Friday, October 01, 2010
By Dan Bickley
September 30, 2010
TUCSON -- Self-improvement books are stacked on Mike Stoops' desk. One of them might even change his life.
It's a book authored by former NFL coach Tony Dungy, and it has become a topic of conversation at his weekly Bible study meetings.
"Doing what we do, and how he did it, is really unique," Stoops said. "We're all dumbfounded by it. How he can be so . . . "
Docile? Cerebral? Mellow?
"We're trying to learn how to do it that way," he said, smiling. "But it takes a lot of trust."
Over the years, much has changed with the football coach at the University of Arizona. He no longer is perceived as the little brother riding a big surname, a smaller piece of fruit on a giant coaching tree. He just beat one of the smarter coaches in the Big Ten and has the unbeaten, 14th-ranked Wildcats poised for a magical season.
He has become a coach of serious substance. But his sideline antics still are commanding all the attention.
"I love him," said former Wildcats star Antoine Cason, now a member of the Chargers. "He's a fiery guy. He's animated on the sidelines. He's in our corner, and guys respond to that."
Arizona's 4-0 start has come at a perfect time for a sagging city, where the departure of Major League Baseball has left a big void. Recent data from Nielsen Media Research indicates that people are leaving, too. The Tucson market has shrunk by nearly 4,000 television households in the past year, dropping one slot to the 67th-largest market in the U.S.
By contrast, the Phoenix market gained 10,000 households and remains 12th in market size.
Yet Stoops' Wildcats now are a local treasure, and you can see the pride on game days, when the community gathers to walk with the team on their way the stadium.
"We're doing everything we can to stimulate the environment over here," Stoops said. "But I was a little apprehensive about the Cat walk. I didn't want people throwing stuff at us, and two-three years ago, I don't know how well that would've gone over. I don't want to get stomped."
Ah, but winning can do wondrous things. For proof, consider Stoops' demeanor. When things are going well, his game-day intensity is celebrated. When the losses mount, the histrionics suddenly become problematic. It's part of the vortex of pressure in which football coaches operate, and it drives Stoops insane.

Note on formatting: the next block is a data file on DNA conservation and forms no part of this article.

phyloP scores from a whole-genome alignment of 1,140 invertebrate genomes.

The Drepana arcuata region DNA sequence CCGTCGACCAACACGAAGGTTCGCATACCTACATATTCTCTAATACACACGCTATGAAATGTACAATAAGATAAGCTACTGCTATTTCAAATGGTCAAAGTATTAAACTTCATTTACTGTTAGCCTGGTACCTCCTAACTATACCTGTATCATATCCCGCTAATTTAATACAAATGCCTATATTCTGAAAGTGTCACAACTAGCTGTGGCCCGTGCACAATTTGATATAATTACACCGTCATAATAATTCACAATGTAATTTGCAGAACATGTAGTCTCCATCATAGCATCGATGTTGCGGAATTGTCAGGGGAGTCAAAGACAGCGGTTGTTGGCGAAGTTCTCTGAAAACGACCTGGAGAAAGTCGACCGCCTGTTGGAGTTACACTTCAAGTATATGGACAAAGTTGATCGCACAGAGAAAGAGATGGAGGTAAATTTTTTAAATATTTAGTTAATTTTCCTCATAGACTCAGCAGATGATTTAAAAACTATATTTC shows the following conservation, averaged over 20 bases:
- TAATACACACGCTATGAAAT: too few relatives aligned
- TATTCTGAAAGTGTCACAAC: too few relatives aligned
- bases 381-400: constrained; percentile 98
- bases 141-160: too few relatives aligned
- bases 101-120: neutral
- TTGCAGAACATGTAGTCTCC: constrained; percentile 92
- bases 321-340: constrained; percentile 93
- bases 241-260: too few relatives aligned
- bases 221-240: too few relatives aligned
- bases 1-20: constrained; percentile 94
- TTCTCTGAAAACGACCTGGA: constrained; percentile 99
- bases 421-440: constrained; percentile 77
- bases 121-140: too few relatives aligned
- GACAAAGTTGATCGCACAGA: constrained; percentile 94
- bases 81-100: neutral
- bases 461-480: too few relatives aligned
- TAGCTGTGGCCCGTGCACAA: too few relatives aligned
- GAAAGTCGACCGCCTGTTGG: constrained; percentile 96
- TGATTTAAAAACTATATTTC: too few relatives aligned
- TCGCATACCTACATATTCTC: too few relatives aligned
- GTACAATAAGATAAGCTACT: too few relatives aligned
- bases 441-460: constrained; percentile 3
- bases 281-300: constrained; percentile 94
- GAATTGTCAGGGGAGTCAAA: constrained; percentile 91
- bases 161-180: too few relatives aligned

"The focus should be on our players and their intensity, not mine," Stoops said. "If my players didn't respect me and the fans didn't engage it, then it would be a problem. But I give it everything I have every time I step on the practice field. And every time I'm in a game, I'm prepared. That's all I can do. I can't be somebody I'm not."
Yet he still finds himself gravitating to Dungy's book, "The Mentor Leader." Maybe Stoops can become something he's not. Maybe there's a better way. But should he change? And could he have revived a dying program without that bug-eyed, vein-popping intensity?
Probably not, but here's the rub: The sideline sideshow occasionally turns him into a caricature of a coach, and as a result, some people miss the true essence of the man.
"It's not about me. It shouldn't be, it's never been and never will be," Stoops said of his core strengths. "It's not about financial gain. It's about being humble. It's about competition. It's about pride, overcoming all obstacles. It's about toughness, not backing down. And it's about being a family. My players understand how important my family and kids are.
"You can't fool your players. Don't ever think you can, because you can't. They know what you're about. They know everything."
Like Dungy, it's admirable that Stoops is exploring non-traditional approaches to football, a business in which stress kills and priorities become easily distorted. He knows his own father Ron died from a heart attack at age 54, the night after coaching a high school football game. There are lessons to be learned here.
But there's also a game against Oregon State looming, and a precious chance to lead Arizona to its first Rose Bowl appearance in history. No time to ease up now.
"Good to great is a hard step to make," Stoops said.
For a coach who has put in some hard time, it's the only step left.
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